My siblings, three younger sisters and a girl cousin who was indistinguishable from a sister and me, the lone boy, all grew up in Chicago.  Six in my family, lived in a two bedroom apartment, in a typical twelve flat brick building on the city’s north side.  Our parents had a bedroom.  My sisters shared the other. I lived in the dining room.  Our cousin was raised by our grandparents. They lived in the same building.  The two apartments were connected by an old wooden back porch that served as a highway between the chaos of our place and the warm Scandinavian quiet of Mor Mor’s  (Swedish for mother’s mother).  We were not poor but my folks lived pretty much paycheck to paycheck.  We had one collective extravagance.


We loved Chicago, but from the mid 50s to early 70s we lived for an annual, two sometimes three week, trip to the lakes.  My dad, a telephone equipment installer for Western Electric, year after year, invested his entire vacation on the same getaway to Waupaca Wisconsin’s, Chain O Lakes.

( Chain O' Lakes postcard by Wyman Post Card Company Wausau WI)


The station wagon, there were several over the years, would bulge with people, blankets, pillows and snacks for the annual 4 hour trip.  In those days, there were no seat belts. If there had been they would not have reached the places we tucked the smaller children. Every nook and cranny was jammed with a body, food, a comic book or doll.   The roof was piled 3 ft high with luggage and boxes.  It was “North to Waupaca”.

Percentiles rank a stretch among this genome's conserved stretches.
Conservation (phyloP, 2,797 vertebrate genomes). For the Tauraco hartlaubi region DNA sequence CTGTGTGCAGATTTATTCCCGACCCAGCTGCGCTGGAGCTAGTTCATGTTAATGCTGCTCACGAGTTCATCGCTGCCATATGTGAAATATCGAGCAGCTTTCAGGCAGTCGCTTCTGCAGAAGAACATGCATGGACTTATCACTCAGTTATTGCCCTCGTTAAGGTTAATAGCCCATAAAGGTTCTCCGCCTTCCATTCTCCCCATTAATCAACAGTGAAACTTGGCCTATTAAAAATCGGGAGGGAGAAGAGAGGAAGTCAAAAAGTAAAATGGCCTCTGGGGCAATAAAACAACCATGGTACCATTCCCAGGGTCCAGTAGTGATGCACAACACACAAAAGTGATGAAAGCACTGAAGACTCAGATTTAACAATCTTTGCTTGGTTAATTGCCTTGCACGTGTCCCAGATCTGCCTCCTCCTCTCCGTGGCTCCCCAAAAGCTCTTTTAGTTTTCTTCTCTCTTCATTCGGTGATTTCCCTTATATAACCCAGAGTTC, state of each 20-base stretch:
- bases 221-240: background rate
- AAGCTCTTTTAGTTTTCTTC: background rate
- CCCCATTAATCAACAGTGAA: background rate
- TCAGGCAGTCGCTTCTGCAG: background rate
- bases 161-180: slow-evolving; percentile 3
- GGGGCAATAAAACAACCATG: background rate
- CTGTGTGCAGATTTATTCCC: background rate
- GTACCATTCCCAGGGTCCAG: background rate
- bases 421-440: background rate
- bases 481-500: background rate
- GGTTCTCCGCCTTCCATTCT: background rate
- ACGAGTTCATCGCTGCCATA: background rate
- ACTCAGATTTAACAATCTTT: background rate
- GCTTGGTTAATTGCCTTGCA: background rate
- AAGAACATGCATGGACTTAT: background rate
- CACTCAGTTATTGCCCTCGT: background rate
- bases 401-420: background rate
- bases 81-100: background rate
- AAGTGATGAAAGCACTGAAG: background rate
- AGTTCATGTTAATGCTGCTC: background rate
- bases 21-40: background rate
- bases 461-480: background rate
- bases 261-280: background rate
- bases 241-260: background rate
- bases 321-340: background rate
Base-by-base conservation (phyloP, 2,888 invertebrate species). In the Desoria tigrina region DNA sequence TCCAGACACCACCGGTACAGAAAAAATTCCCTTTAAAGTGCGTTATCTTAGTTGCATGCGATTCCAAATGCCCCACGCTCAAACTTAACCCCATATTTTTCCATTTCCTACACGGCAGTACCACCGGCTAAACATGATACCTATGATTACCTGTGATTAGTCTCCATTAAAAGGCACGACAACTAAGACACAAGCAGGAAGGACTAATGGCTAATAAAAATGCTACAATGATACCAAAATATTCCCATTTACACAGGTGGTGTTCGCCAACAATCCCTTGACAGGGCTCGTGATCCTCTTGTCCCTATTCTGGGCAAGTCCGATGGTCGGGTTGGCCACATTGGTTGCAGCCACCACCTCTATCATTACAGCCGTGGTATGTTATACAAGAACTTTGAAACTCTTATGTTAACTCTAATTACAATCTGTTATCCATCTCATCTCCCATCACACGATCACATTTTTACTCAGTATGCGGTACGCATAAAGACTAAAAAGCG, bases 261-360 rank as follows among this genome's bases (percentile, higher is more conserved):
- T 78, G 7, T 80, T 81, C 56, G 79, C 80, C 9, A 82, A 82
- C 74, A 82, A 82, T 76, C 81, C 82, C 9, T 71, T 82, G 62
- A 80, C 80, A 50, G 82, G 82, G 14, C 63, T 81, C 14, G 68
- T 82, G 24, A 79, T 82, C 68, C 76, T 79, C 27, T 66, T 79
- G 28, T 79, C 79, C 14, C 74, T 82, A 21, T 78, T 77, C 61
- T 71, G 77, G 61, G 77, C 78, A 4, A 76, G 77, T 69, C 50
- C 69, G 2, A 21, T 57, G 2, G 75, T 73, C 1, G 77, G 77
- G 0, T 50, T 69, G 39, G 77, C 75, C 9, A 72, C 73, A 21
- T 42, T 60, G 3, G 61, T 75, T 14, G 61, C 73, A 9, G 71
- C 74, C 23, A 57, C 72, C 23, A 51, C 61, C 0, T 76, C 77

My grandmother owned, an off the water, one and a half room cottage with screened porch. The plumbing was an outhouse and an outdoor hand pump that produced icy clear water.  We packed ourselves into that cottage.  I slept on the porch because that is where Dad said the sleeping was best.  Sometimes each kid brought a city friend. The more the hairier.   The cottage, an old converted gift shop, was a short walk from Indian Crossing, the center of “the chain”.  The crossing had the Casino, the Sugar Bowl, Ding’s Dock, the Trading Post and the Hearth Restaurant.  It was all 4 miles from real town.


Our vacation playground, the twenty-two crystal clear Waupaca Chain O’ Lakes are the, self described, Kilarney’s of America.  Of the lakes, only four are large enough for go fast boating and skiing.  About half the lakes can be navigated with powerboats and about half are canoe and row only.   Tour boats guide visitors through the big lakes and canoes are rented for exploring the small lakes and the Crystal River, which flows from the lakes.


Most years we would rent, from the now closed, Prell’s Marina, a 16ft ski boat with only 40HP.  We could afford that for a single week and a pontoon for one or two days.  From about twelve years old and up the kids had relatively unsupervised control of the boats.  I was a responsible boat operator but my sisters and cousin, once out of sight of parents were only restrained by the potential appearance of Art Kruger of the Lake Patrol.  He was at one time scary and kind, just like a lake patrol officer should be.   


Sometimes we rented a canoe to explore the small lakes.  Sometimes we risked the Crystal River in a translucent, canoe like, boat from Ding’s Dock.

( This postcard by Wyman Post Card company of Wausau WI shows Dings as it was in the 1960's. The pictured launches were used for boat tours and to deliver canoeists to the mouth of the mighty Chrystal.  Dings now operates from the casino property and this building is a local Marina.)

To save money in later years we’d float the Mighty Crystal using inner tubes.  That was much harder on the backside as the Crystal has a rocky bed and is really more creek than river.